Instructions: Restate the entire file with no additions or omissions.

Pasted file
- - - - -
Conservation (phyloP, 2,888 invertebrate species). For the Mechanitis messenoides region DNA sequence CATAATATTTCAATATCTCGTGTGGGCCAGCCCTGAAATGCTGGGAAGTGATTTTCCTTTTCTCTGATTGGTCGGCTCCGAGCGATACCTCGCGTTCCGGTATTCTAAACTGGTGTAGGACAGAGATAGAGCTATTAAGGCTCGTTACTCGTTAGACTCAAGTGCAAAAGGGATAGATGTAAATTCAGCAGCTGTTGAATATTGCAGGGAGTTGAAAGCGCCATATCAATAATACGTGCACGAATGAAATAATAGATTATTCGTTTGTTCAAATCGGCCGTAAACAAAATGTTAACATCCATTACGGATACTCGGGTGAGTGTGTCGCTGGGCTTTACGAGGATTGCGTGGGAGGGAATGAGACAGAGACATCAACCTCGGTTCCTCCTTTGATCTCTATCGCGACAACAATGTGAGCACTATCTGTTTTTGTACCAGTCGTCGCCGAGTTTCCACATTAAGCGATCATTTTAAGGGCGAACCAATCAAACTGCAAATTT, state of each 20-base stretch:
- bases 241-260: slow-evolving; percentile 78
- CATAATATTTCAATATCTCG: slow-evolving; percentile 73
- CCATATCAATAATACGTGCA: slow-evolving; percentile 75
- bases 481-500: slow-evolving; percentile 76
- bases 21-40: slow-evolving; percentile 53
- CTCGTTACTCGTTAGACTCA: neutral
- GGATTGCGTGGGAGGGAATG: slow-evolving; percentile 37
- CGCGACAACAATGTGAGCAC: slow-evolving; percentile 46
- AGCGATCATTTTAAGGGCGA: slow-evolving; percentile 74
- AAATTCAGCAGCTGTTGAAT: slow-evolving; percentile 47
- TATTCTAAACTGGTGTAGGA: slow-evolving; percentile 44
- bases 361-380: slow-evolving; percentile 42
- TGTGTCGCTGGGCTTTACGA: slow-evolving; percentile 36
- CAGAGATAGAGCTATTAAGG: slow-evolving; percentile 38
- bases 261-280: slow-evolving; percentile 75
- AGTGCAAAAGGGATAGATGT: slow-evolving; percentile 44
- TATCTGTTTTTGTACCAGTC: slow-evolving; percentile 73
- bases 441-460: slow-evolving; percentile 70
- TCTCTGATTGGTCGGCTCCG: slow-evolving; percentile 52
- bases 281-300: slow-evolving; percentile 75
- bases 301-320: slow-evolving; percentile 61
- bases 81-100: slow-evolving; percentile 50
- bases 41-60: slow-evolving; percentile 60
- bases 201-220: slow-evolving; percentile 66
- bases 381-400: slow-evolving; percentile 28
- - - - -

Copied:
Conservation (phyloP, 2,888 invertebrate species). For the Mechanitis messenoides region DNA sequence CATAATATTTCAATATCTCGTGTGGGCCAGCCCTGAAATGCTGGGAAGTGATTTTCCTTTTCTCTGATTGGTCGGCTCCGAGCGATACCTCGCGTTCCGGTATTCTAAACTGGTGTAGGACAGAGATAGAGCTATTAAGGCTCGTTACTCGTTAGACTCAAGTGCAAAAGGGATAGATGTAAATTCAGCAGCTGTTGAATATTGCAGGGAGTTGAAAGCGCCATATCAATAATACGTGCACGAATGAAATAATAGATTATTCGTTTGTTCAAATCGGCCGTAAACAAAATGTTAACATCCATTACGGATACTCGGGTGAGTGTGTCGCTGGGCTTTACGAGGATTGCGTGGGAGGGAATGAGACAGAGACATCAACCTCGGTTCCTCCTTTGATCTCTATCGCGACAACAATGTGAGCACTATCTGTTTTTGTACCAGTCGTCGCCGAGTTTCCACATTAAGCGATCATTTTAAGGGCGAACCAATCAAACTGCAAATTT, state of each 20-base stretch:
- bases 241-260: slow-evolving; percentile 78
- CATAATATTTCAATATCTCG: slow-evolving; percentile 73
- CCATATCAATAATACGTGCA: slow-evolving; percentile 75
- bases 481-500: slow-evolving; percentile 76
- bases 21-40: slow-evolving; percentile 53
- CTCGTTACTCGTTAGACTCA: neutral
- GGATTGCGTGGGAGGGAATG: slow-evolving; percentile 37
- CGCGACAACAATGTGAGCAC: slow-evolving; percentile 46
- AGCGATCATTTTAAGGGCGA: slow-evolving; percentile 74
- AAATTCAGCAGCTGTTGAAT: slow-evolving; percentile 47
- TATTCTAAACTGGTGTAGGA: slow-evolving; percentile 44
- bases 361-380: slow-evolving; percentile 42
- TGTGTCGCTGGGCTTTACGA: slow-evolving; percentile 36
- CAGAGATAGAGCTATTAAGG: slow-evolving; percentile 38
- bases 261-280: slow-evolving; percentile 75
- AGTGCAAAAGGGATAGATGT: slow-evolving; percentile 44
- TATCTGTTTTTGTACCAGTC: slow-evolving; percentile 73
- bases 441-460: slow-evolving; percentile 70
- TCTCTGATTGGTCGGCTCCG: slow-evolving; percentile 52
- bases 281-300: slow-evolving; percentile 75
- bases 301-320: slow-evolving; percentile 61
- bases 81-100: slow-evolving; percentile 50
- bases 41-60: slow-evolving; percentile 60
- bases 201-220: slow-evolving; percentile 66
- bases 381-400: slow-evolving; percentile 28